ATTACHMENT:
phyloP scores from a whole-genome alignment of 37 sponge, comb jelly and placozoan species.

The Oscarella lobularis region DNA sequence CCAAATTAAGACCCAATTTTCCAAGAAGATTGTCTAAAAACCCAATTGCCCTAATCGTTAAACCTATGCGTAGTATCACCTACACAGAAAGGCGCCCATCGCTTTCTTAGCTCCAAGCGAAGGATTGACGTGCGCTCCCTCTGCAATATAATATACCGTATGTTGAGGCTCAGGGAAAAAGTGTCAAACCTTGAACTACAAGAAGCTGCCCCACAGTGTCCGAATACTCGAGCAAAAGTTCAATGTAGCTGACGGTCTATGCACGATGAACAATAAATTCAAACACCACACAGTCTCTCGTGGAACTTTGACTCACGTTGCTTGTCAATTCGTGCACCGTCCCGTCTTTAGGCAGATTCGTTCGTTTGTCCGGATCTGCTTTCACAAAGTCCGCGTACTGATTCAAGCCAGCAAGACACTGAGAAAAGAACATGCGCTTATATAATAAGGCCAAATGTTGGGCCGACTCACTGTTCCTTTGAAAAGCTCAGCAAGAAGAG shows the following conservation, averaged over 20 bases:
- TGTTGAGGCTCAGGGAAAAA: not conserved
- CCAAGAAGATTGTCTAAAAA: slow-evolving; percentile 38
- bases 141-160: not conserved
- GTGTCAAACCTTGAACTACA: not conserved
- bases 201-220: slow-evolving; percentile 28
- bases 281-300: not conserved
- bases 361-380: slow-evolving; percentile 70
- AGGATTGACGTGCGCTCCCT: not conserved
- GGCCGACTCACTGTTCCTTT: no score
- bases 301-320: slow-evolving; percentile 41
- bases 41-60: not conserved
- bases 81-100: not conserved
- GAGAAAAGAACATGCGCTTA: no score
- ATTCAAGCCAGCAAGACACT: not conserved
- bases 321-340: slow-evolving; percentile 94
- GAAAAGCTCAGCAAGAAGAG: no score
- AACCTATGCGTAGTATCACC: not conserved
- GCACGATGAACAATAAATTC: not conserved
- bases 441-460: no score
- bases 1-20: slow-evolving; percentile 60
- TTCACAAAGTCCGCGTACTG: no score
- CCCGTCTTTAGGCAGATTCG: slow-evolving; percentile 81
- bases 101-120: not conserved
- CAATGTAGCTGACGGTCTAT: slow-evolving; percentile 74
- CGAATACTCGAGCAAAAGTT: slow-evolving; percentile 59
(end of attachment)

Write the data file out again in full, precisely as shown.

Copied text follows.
phyloP scores from a whole-genome alignment of 37 sponge, comb jelly and placozoan species.

The Oscarella lobularis region DNA sequence CCAAATTAAGACCCAATTTTCCAAGAAGATTGTCTAAAAACCCAATTGCCCTAATCGTTAAACCTATGCGTAGTATCACCTACACAGAAAGGCGCCCATCGCTTTCTTAGCTCCAAGCGAAGGATTGACGTGCGCTCCCTCTGCAATATAATATACCGTATGTTGAGGCTCAGGGAAAAAGTGTCAAACCTTGAACTACAAGAAGCTGCCCCACAGTGTCCGAATACTCGAGCAAAAGTTCAATGTAGCTGACGGTCTATGCACGATGAACAATAAATTCAAACACCACACAGTCTCTCGTGGAACTTTGACTCACGTTGCTTGTCAATTCGTGCACCGTCCCGTCTTTAGGCAGATTCGTTCGTTTGTCCGGATCTGCTTTCACAAAGTCCGCGTACTGATTCAAGCCAGCAAGACACTGAGAAAAGAACATGCGCTTATATAATAAGGCCAAATGTTGGGCCGACTCACTGTTCCTTTGAAAAGCTCAGCAAGAAGAG shows the following conservation, averaged over 20 bases:
- TGTTGAGGCTCAGGGAAAAA: not conserved
- CCAAGAAGATTGTCTAAAAA: slow-evolving; percentile 38
- bases 141-160: not conserved
- GTGTCAAACCTTGAACTACA: not conserved
- bases 201-220: slow-evolving; percentile 28
- bases 281-300: not conserved
- bases 361-380: slow-evolving; percentile 70
- AGGATTGACGTGCGCTCCCT: not conserved
- GGCCGACTCACTGTTCCTTT: no score
- bases 301-320: slow-evolving; percentile 41
- bases 41-60: not conserved
- bases 81-100: not conserved
- GAGAAAAGAACATGCGCTTA: no score
- ATTCAAGCCAGCAAGACACT: not conserved
- bases 321-340: slow-evolving; percentile 94
- GAAAAGCTCAGCAAGAAGAG: no score
- AACCTATGCGTAGTATCACC: not conserved
- GCACGATGAACAATAAATTC: not conserved
- bases 441-460: no score
- bases 1-20: slow-evolving; percentile 60
- TTCACAAAGTCCGCGTACTG: no score
- CCCGTCTTTAGGCAGATTCG: slow-evolving; percentile 81
- bases 101-120: not conserved
- CAATGTAGCTGACGGTCTAT: slow-evolving; percentile 74
- CGAATACTCGAGCAAAAGTT: slow-evolving; percentile 59